Cleanup goals were developed for two general categories of receptors, residents and non-residents, according to the appropriate land-use designation, exposure frequency, and exposure duration. According to the Johnson County Rural Comprehensive Plan Resolution No. 079-98. Conceptual Land Use Plan, Sunflower Army Ammunition Plant. July 23, 1998, the area encompassing SWMU 63 is proposed to be redeveloped as a Business Center, which will accommodate mixed office, research and development, technology, and similar uses. The area encompassing Water Towers 127-5, 128-3, and 130-4 is proposed to be the site of the Town Center, which will accommodate mixed-use retail, office, public facilities, civic, cultural and entertainment, and residential uses (BMcD, 2018). Water Tower 128-8 is located within the proposed Single-Family Residential area (Johnson County, 1998). Based on this land-use, the potential current and future receptors include:

  • Current: Construction and excavation workers.
  • Future: Future residents of the SWMU 63 area could be exposed to contamination through ingestion or dermal contact of surface soils or inhalation of dust, although business center and town center uses would be more transient than residential locations.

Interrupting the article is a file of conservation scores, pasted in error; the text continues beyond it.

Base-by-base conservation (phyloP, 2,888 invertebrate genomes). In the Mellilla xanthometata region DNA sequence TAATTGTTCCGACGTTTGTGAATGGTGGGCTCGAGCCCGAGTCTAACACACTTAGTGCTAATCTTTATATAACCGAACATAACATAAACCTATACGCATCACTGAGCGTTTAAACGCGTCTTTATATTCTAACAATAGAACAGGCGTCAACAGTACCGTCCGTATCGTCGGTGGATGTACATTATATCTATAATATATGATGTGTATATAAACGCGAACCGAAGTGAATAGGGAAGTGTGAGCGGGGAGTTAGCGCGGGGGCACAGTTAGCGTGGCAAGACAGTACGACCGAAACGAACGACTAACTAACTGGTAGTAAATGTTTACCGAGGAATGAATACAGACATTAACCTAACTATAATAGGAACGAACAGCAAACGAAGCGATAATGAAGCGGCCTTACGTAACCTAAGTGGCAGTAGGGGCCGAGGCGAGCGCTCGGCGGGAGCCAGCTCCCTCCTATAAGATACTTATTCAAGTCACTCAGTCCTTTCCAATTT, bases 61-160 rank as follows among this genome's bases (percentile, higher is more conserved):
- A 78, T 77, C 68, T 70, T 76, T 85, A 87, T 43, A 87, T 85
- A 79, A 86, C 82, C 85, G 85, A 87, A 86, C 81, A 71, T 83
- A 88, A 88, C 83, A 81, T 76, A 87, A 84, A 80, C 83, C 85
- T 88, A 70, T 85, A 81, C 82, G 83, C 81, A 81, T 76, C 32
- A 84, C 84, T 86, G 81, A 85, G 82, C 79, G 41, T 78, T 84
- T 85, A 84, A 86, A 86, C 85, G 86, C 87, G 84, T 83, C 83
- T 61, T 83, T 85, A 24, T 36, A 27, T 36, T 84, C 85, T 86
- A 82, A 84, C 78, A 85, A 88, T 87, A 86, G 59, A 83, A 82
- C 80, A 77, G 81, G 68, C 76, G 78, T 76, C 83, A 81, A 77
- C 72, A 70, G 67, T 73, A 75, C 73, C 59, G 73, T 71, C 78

The RFI identified lead as a COC at SWMU 63 based on exceedances of the residential soil TMCLs, therefore, the exposure pathway for soil was considered during the assessment. Soil evaluated exposure pathways include incidental ingestion and inhalation of airborne particulates (dusts). Based on comparison of the RFI results to TMCLs, which identified exceedances and therefore pose a potentially unacceptable health risk, the following corrective action objectives (CAOs) were established for surface soil SWMU 63:

  • Mitigate risk to human health via direct contact with impacted surface soil with COC concentrations above TMCLs.
  • Mitigate the potential future migration of contaminants from impacted surface soil to surface soil in drainage pathways leading to Kill Creek.

The removal of debris and the excavation of the surface soil removed the COCs for future use at the site. No contaminants, including lead, were identified in the one groundwater sample collected at the site. Additional evaluation of groundwater in the area will occur when work on GWOU-#2 is done.

KDHE Site Documents